She couldn’t bring herself to resume her training while he was out there somewhere. Maybe watching her, maybe lying in wait. He said he wasn’t here to kill her, but how could she believe him? No one could hold a grudge like Sasori could. Sakura had seen that power first-hand.
She had died for it.
Her fingers found his scar under her red shirt, bubbled and pink. It had never healed right, and she’d never bothered to try. It was as much a part of her as a limb or an eye. His scar…
“What’s happening to me?”
The forest gave her no answer. She thought of Mito Uzumaki, who had found herself alone in this mad place before Sakura. How had she survived here? The solitude, the silence—it was suffocating. And all the protection and purification seals in the world could do nothing for Sakura now.
It was this place.
Somehow, it had brought him back.
She didn’t know how. She didn’t understand it. But there was no point in denying it. It was real…he was real. And he was here with her, somewhere.
Was it a test?
What did it mean? And why?
There were only so many vegetables Sakura could chop up for her lunch before she started to feel like a paranoid housewife wondering if he would ever come back.
She would never sleep again.
Wide awake, Sakura got out of bed and lingered, phantomwise, in the doorway. Looping runes carved into the walls spoke to her, apocryphal voices of those who had been here before. They would remain long after she was gone. That thought made her terribly, terribly sad.
She ran her fingers over them as she passed. Beyond the doorway lay a bath of golden pyreflies, suspended in time.
Is that what we are?
In a moment of madness, she knew it had to be him. Not Tsunade, not Kakashi, not Naruto or Ino or Lee or all the others whose eyes she had slowly opened, but the one who had opened her eyes first.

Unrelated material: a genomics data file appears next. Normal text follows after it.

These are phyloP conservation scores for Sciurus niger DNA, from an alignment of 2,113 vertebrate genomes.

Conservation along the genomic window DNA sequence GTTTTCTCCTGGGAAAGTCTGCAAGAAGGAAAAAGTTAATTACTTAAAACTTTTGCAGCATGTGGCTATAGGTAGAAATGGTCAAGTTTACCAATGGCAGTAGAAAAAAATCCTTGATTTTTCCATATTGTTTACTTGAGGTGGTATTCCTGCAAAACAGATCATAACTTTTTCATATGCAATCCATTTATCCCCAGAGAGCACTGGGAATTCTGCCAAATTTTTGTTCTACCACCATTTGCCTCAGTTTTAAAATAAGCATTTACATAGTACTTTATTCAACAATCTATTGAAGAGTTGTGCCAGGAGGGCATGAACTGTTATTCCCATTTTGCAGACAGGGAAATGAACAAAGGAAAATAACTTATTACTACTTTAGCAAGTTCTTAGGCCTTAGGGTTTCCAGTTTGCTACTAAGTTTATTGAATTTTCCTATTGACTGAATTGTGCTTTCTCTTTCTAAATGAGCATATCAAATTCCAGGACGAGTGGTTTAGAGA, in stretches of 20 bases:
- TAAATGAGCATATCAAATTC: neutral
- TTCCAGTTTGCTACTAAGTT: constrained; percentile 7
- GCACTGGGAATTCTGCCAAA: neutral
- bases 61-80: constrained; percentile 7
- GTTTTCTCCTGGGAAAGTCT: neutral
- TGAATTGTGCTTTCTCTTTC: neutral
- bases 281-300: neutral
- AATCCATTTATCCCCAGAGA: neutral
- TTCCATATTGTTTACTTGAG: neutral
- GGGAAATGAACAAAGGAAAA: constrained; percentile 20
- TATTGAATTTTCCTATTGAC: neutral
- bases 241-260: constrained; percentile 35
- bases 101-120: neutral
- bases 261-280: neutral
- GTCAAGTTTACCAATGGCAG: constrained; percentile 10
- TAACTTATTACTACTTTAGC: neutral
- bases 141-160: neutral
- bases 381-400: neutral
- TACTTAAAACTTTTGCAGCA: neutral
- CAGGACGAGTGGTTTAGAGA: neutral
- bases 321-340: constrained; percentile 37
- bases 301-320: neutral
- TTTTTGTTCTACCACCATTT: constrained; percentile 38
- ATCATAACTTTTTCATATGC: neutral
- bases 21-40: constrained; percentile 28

He emerged from the shadows of the forest, and the pyreflies melted before him as he approached her. Their golden light reflected in his eyes, eyes that had seen the truth of her and paid the ultimate price. He dared not come closer.
She shivered. He spoke her name like arsenic, softly swallowing.
“There’s no leaving this place,” he said.
A part of her wondered if she’d fallen asleep after all. There was a certain dream-like quality to Sasori as he was now illuminated in pyre light at the edge of the shadows.
“No,” she said softly. “Not until I finish what I started.”
He regarded her with a pensive sort of disdain. “Then it appears our interests are aligned, for now.”
Sakura took a step toward him, but she dared not let go of the sealing wall, afraid she might not find her way back. “Then we agree. You and I… It’s in the past.”
He took his time answering her, which unsettled her deeply. Sasori was never one to drag things out, unless…
“Sleep,” he said, turning away. “You’re dead on your feet.”
Wraithlike, he melted once more into the shadows and took the light with him.
He never did give her an answer.